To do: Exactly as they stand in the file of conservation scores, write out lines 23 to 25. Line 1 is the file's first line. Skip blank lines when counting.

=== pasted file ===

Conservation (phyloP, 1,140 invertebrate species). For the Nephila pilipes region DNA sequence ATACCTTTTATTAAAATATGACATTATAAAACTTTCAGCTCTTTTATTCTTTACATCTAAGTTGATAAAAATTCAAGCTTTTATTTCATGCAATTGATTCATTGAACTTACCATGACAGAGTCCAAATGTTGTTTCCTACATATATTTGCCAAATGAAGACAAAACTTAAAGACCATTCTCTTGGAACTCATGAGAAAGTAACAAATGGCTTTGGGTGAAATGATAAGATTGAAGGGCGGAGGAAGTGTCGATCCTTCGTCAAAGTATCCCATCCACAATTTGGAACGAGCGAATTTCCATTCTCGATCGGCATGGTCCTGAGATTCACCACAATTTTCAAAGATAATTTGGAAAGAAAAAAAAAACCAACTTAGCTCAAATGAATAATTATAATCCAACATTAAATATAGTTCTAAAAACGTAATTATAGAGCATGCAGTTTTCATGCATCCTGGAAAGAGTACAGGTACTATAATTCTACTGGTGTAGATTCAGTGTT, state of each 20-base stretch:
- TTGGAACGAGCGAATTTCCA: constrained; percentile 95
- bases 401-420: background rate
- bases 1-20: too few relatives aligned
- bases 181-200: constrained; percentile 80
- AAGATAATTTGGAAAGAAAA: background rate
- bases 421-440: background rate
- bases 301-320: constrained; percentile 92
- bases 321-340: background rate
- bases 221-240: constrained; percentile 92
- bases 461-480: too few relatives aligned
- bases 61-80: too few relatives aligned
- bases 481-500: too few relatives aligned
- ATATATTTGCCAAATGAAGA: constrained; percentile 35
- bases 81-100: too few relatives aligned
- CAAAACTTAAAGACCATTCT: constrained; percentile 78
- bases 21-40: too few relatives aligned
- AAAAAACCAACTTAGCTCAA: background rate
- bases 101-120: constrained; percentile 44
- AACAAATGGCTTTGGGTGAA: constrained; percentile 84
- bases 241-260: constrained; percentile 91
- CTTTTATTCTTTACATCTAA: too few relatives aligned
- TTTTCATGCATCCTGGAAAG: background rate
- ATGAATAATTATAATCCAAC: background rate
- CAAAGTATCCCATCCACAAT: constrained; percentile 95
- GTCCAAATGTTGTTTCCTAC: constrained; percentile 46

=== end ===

- TTTTCATGCATCCTGGAAAG: background rate
- ATGAATAATTATAATCCAAC: background rate
- CAAAGTATCCCATCCACAAT: constrained; percentile 95